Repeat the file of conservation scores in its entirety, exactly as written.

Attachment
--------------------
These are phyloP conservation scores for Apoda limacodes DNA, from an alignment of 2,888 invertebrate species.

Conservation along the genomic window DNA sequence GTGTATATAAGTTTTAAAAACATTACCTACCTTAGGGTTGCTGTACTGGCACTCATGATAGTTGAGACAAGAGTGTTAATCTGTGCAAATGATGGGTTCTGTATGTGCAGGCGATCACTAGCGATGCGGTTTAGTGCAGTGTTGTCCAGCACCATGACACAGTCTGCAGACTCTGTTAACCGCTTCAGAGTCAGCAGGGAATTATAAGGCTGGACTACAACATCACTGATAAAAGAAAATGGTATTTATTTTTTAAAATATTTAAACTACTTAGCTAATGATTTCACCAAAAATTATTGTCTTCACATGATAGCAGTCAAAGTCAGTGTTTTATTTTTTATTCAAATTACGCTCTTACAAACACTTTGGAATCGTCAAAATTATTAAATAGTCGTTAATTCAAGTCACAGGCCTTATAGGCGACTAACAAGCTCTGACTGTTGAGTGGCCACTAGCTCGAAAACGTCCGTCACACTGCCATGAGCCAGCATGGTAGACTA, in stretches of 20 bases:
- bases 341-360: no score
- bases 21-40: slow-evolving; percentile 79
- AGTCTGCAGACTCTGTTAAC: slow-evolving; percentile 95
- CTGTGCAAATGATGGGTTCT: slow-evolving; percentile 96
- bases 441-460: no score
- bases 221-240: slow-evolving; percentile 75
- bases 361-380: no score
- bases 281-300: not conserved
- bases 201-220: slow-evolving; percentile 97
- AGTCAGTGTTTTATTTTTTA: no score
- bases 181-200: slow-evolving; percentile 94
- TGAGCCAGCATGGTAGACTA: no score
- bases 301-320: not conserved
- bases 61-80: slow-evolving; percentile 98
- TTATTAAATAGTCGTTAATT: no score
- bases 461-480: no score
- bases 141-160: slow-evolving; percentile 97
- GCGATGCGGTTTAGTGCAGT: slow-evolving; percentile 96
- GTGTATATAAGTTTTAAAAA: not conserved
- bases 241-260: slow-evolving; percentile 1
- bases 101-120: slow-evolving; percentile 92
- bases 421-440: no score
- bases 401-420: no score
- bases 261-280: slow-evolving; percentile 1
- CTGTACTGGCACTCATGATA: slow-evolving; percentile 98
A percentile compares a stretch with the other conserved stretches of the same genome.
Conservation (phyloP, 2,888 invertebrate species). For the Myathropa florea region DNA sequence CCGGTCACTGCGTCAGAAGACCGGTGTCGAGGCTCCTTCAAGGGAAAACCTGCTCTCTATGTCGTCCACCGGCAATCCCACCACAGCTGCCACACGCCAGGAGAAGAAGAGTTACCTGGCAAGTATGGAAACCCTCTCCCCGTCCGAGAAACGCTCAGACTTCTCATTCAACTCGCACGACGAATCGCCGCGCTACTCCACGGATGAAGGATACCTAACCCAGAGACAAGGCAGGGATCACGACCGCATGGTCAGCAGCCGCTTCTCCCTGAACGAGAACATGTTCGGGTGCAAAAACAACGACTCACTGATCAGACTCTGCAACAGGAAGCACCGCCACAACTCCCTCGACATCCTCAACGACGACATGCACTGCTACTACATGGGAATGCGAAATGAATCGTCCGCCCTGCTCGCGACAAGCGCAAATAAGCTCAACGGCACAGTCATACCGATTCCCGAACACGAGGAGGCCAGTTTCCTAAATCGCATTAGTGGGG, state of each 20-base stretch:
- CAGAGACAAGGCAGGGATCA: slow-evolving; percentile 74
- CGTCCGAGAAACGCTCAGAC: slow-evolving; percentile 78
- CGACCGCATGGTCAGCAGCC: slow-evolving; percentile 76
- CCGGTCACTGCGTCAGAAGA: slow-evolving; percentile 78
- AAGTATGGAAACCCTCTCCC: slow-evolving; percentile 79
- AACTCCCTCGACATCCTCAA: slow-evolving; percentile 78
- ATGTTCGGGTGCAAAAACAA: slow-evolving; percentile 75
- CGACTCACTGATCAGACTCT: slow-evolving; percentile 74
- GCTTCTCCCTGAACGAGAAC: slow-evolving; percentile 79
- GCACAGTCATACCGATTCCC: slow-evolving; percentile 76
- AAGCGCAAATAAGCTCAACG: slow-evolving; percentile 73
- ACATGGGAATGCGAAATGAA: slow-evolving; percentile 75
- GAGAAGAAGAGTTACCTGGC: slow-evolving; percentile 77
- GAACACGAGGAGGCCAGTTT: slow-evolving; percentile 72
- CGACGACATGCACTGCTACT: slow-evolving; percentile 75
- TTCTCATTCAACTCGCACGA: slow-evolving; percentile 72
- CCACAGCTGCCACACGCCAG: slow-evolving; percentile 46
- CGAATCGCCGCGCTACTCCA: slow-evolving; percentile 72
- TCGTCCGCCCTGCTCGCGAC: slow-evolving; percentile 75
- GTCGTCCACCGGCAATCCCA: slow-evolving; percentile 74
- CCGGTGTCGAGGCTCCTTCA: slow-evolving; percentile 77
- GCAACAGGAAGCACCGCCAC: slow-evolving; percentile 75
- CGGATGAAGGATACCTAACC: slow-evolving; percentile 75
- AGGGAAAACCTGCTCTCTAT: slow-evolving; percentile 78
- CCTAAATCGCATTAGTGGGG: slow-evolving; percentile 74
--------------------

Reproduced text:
These are phyloP conservation scores for Apoda limacodes DNA, from an alignment of 2,888 invertebrate species.

Conservation along the genomic window DNA sequence GTGTATATAAGTTTTAAAAACATTACCTACCTTAGGGTTGCTGTACTGGCACTCATGATAGTTGAGACAAGAGTGTTAATCTGTGCAAATGATGGGTTCTGTATGTGCAGGCGATCACTAGCGATGCGGTTTAGTGCAGTGTTGTCCAGCACCATGACACAGTCTGCAGACTCTGTTAACCGCTTCAGAGTCAGCAGGGAATTATAAGGCTGGACTACAACATCACTGATAAAAGAAAATGGTATTTATTTTTTAAAATATTTAAACTACTTAGCTAATGATTTCACCAAAAATTATTGTCTTCACATGATAGCAGTCAAAGTCAGTGTTTTATTTTTTATTCAAATTACGCTCTTACAAACACTTTGGAATCGTCAAAATTATTAAATAGTCGTTAATTCAAGTCACAGGCCTTATAGGCGACTAACAAGCTCTGACTGTTGAGTGGCCACTAGCTCGAAAACGTCCGTCACACTGCCATGAGCCAGCATGGTAGACTA, in stretches of 20 bases:
- bases 341-360: no score
- bases 21-40: slow-evolving; percentile 79
- AGTCTGCAGACTCTGTTAAC: slow-evolving; percentile 95
- CTGTGCAAATGATGGGTTCT: slow-evolving; percentile 96
- bases 441-460: no score
- bases 221-240: slow-evolving; percentile 75
- bases 361-380: no score
- bases 281-300: not conserved
- bases 201-220: slow-evolving; percentile 97
- AGTCAGTGTTTTATTTTTTA: no score
- bases 181-200: slow-evolving; percentile 94
- TGAGCCAGCATGGTAGACTA: no score
- bases 301-320: not conserved
- bases 61-80: slow-evolving; percentile 98
- TTATTAAATAGTCGTTAATT: no score
- bases 461-480: no score
- bases 141-160: slow-evolving; percentile 97
- GCGATGCGGTTTAGTGCAGT: slow-evolving; percentile 96
- GTGTATATAAGTTTTAAAAA: not conserved
- bases 241-260: slow-evolving; percentile 1
- bases 101-120: slow-evolving; percentile 92
- bases 421-440: no score
- bases 401-420: no score
- bases 261-280: slow-evolving; percentile 1
- CTGTACTGGCACTCATGATA: slow-evolving; percentile 98
A percentile compares a stretch with the other conserved stretches of the same genome.
Conservation (phyloP, 2,888 invertebrate species). For the Myathropa florea region DNA sequence CCGGTCACTGCGTCAGAAGACCGGTGTCGAGGCTCCTTCAAGGGAAAACCTGCTCTCTATGTCGTCCACCGGCAATCCCACCACAGCTGCCACACGCCAGGAGAAGAAGAGTTACCTGGCAAGTATGGAAACCCTCTCCCCGTCCGAGAAACGCTCAGACTTCTCATTCAACTCGCACGACGAATCGCCGCGCTACTCCACGGATGAAGGATACCTAACCCAGAGACAAGGCAGGGATCACGACCGCATGGTCAGCAGCCGCTTCTCCCTGAACGAGAACATGTTCGGGTGCAAAAACAACGACTCACTGATCAGACTCTGCAACAGGAAGCACCGCCACAACTCCCTCGACATCCTCAACGACGACATGCACTGCTACTACATGGGAATGCGAAATGAATCGTCCGCCCTGCTCGCGACAAGCGCAAATAAGCTCAACGGCACAGTCATACCGATTCCCGAACACGAGGAGGCCAGTTTCCTAAATCGCATTAGTGGGG, state of each 20-base stretch:
- CAGAGACAAGGCAGGGATCA: slow-evolving; percentile 74
- CGTCCGAGAAACGCTCAGAC: slow-evolving; percentile 78
- CGACCGCATGGTCAGCAGCC: slow-evolving; percentile 76
- CCGGTCACTGCGTCAGAAGA: slow-evolving; percentile 78
- AAGTATGGAAACCCTCTCCC: slow-evolving; percentile 79
- AACTCCCTCGACATCCTCAA: slow-evolving; percentile 78
- ATGTTCGGGTGCAAAAACAA: slow-evolving; percentile 75
- CGACTCACTGATCAGACTCT: slow-evolving; percentile 74
- GCTTCTCCCTGAACGAGAAC: slow-evolving; percentile 79
- GCACAGTCATACCGATTCCC: slow-evolving; percentile 76
- AAGCGCAAATAAGCTCAACG: slow-evolving; percentile 73
- ACATGGGAATGCGAAATGAA: slow-evolving; percentile 75
- GAGAAGAAGAGTTACCTGGC: slow-evolving; percentile 77
- GAACACGAGGAGGCCAGTTT: slow-evolving; percentile 72
- CGACGACATGCACTGCTACT: slow-evolving; percentile 75
- TTCTCATTCAACTCGCACGA: slow-evolving; percentile 72
- CCACAGCTGCCACACGCCAG: slow-evolving; percentile 46
- CGAATCGCCGCGCTACTCCA: slow-evolving; percentile 72
- TCGTCCGCCCTGCTCGCGAC: slow-evolving; percentile 75
- GTCGTCCACCGGCAATCCCA: slow-evolving; percentile 74
- CCGGTGTCGAGGCTCCTTCA: slow-evolving; percentile 77
- GCAACAGGAAGCACCGCCAC: slow-evolving; percentile 75
- CGGATGAAGGATACCTAACC: slow-evolving; percentile 75
- AGGGAAAACCTGCTCTCTAT: slow-evolving; percentile 78
- CCTAAATCGCATTAGTGGGG: slow-evolving; percentile 74